## Abstract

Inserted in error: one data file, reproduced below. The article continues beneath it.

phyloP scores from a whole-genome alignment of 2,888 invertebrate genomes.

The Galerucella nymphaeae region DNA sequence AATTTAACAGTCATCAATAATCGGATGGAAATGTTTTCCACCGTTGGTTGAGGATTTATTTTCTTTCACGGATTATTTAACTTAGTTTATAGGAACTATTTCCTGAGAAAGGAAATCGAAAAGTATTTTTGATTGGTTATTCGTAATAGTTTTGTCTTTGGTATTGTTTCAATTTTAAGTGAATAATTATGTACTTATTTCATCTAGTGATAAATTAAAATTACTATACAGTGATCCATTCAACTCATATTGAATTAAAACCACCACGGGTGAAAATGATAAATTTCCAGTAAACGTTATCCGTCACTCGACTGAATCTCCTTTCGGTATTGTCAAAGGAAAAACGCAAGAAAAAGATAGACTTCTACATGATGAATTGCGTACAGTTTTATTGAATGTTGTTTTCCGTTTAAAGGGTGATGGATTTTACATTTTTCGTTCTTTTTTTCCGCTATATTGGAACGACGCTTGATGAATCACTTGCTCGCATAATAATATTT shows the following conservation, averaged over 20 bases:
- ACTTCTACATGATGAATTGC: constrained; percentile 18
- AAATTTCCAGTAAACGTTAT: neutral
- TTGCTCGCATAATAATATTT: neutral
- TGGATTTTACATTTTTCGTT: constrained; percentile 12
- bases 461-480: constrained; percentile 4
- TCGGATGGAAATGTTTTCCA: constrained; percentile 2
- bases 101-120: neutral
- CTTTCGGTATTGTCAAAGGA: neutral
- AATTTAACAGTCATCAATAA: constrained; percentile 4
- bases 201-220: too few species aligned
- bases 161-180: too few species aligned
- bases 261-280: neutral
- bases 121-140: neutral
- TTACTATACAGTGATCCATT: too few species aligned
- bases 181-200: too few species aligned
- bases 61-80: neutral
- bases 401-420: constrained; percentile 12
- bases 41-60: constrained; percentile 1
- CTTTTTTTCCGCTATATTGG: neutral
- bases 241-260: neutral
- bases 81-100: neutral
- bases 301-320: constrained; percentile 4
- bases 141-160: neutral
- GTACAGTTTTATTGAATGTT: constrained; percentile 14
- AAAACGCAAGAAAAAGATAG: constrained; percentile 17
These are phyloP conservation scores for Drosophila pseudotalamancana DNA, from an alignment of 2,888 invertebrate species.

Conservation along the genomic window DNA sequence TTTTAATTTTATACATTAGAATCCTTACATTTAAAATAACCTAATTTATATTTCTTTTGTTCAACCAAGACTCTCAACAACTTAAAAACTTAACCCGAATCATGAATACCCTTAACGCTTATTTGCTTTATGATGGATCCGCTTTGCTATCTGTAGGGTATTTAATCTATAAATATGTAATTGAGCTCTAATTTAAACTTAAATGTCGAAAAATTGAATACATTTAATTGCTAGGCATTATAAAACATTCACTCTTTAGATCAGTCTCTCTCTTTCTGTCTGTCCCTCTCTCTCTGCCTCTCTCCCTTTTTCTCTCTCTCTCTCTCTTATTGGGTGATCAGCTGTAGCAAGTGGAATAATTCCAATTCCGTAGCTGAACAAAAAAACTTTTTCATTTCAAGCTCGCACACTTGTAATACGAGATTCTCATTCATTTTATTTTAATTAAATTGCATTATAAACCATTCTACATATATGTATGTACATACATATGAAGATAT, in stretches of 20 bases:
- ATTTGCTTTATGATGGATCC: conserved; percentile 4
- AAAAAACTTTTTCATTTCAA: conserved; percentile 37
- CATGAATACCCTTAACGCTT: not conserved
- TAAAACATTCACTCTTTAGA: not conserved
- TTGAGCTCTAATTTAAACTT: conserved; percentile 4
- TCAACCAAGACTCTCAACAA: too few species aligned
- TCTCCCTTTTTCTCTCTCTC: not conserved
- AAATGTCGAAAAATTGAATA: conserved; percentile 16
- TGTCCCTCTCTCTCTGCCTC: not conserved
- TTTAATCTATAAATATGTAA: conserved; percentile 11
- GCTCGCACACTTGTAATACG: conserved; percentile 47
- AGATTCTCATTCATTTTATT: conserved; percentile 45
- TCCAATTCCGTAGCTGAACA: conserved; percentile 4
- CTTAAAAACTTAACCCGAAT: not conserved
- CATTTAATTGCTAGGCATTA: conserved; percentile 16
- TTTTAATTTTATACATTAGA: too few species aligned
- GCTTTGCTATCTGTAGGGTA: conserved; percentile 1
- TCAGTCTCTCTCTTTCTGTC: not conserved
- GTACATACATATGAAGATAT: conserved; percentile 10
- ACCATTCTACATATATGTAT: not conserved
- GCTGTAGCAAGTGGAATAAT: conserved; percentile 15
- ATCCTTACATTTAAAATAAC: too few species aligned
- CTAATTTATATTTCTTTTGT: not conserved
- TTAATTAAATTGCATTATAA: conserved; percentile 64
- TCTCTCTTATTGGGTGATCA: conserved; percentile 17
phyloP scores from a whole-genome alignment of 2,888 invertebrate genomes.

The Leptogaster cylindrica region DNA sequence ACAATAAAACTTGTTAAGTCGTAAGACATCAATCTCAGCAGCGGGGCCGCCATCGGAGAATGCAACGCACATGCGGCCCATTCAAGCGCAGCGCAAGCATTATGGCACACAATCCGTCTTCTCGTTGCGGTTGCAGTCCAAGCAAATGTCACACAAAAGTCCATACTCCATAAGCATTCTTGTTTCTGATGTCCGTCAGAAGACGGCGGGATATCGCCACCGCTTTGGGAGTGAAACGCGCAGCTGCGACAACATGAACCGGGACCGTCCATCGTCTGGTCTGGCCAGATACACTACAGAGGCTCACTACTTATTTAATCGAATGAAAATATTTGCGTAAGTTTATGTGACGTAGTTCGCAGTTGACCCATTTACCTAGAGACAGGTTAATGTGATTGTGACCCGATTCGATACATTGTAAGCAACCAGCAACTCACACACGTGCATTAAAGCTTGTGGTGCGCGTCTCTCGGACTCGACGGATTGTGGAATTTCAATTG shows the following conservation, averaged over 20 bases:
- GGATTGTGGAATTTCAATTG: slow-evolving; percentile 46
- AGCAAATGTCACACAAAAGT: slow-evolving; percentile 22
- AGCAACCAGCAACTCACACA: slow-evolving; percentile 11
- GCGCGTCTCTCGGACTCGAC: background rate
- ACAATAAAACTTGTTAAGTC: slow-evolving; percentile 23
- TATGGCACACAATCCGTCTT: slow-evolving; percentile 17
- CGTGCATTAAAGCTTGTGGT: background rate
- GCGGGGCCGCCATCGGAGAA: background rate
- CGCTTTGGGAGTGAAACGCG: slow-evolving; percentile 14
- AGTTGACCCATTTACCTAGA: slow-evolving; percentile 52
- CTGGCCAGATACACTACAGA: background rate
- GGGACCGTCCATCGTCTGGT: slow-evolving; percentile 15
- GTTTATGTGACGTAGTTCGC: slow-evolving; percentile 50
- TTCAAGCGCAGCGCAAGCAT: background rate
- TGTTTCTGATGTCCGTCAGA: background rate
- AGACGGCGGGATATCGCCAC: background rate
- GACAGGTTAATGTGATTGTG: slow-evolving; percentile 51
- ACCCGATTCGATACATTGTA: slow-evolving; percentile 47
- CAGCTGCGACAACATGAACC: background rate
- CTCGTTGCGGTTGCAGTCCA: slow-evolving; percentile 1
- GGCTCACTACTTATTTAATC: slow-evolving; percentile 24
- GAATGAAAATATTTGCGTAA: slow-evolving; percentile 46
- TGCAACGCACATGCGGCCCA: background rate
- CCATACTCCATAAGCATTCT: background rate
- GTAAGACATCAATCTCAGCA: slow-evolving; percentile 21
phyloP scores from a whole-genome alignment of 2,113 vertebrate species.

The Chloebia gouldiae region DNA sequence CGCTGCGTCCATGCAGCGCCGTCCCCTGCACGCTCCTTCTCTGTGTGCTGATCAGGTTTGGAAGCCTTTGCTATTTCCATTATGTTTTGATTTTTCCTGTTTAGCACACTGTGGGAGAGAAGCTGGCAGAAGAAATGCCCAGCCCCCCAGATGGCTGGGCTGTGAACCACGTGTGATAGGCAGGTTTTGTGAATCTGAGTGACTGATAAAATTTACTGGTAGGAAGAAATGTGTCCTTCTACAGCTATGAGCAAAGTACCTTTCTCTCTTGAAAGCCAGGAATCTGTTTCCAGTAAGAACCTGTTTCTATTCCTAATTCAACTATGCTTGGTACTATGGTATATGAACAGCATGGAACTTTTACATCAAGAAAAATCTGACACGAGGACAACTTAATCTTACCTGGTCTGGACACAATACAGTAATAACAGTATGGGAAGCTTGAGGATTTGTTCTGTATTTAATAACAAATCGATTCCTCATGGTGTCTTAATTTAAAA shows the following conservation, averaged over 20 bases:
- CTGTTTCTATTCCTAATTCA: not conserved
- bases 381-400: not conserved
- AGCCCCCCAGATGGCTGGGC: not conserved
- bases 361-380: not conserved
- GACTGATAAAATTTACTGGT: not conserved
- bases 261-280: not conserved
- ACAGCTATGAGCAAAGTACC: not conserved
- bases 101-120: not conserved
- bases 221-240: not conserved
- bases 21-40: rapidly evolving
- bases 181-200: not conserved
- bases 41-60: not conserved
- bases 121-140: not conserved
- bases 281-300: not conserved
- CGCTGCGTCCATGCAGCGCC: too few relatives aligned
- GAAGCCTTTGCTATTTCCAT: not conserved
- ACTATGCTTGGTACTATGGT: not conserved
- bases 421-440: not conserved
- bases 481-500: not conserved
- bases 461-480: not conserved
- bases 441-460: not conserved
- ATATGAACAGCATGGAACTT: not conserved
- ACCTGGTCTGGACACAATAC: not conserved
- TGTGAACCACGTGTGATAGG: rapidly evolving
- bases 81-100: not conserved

In this problem a mean turbulent shear layer originally exists, homogeneous in the streamwise direction, formed perhaps by previous instabilities, but in equilibrium with the fine-grained turbulence. At a given time, a large eddy of a fixed horizontal wavenumber is initiated. We study the subsequent time development of the non-equilibrium interactions between the three components of flow as they adjust towards ultimate simultaneous equilibrium, using the integrated energy-balance conservation equations to derive the amplitude equations. This necessarily involves the usual averaging procedure and a conditional or phase-averaging procedure by which the large structure motion is educed from the total fluctuations. In general, the mean flow growth is due to the energy transfer to both fluctuating components, the large eddy gains energy from the mean motion and exchanges energy with the fine-grained turbulence, while the fine-grained turbulence gains energy from the mean flow and exchanges with the large eddy and converts its energy to heat through viscous dissipation of the smallest scales. The closure problem is obtained via the shape assumptions which enter into the interaction integrals. The situation in which the fine-grained turbulent kinetic energy production and viscous dissipation are in local balance is considered, the displacement from equilibrium being due only to the energy transfer from the large eddy. The large eddy shape is taken to be two-dimensional, instability-wavelike, with its vorticity axis perpendicular to the direction of the mean outer stream. Prior to averaging, detailed but approximate calculations of the wave-induced turbulent Reynolds stresses are obtained; the product of these stresses with the appropriate large-eddy rates of strain give the energy transfer mechanism between the two disparate scales of fluctuations. Coupled, nonlinear amplitude or energy density equations for the three components of motion are obtained, the coefficients of which are the interaction integrals guided by the shape assumptions. It is found that for the special case of parallel flow, the energy of the large eddy first undergoes a hydrodynamic-instability type of amplification but eventually decays due to the energy transfer to the fine-grained turbulence, while the turbulent kinetic energy is displaced from an original level of equilibrium to a new one because of the ability of the large eddy to negotiate an indirect energy transfer from the mean flow. For the growing shear layer, approximate considerations show that if the mechanism of energy transfer from the large to the small scale is eventually weakened by the shear layer growth compared to the large-eddy production mechanism so that the amplification and decay process repeats, 'bursts' of the remnant of the same large eddy will occur repeatedly until an ultimate equilibrium is reached among the three interacting components of motion. However, for the large eddy whose wavenumber corresponds to that of the initially most amplified case, the 'bursting' phenomenon is much less pronounced and equilibrium is very nearly reached at the end of the very first 'burst'.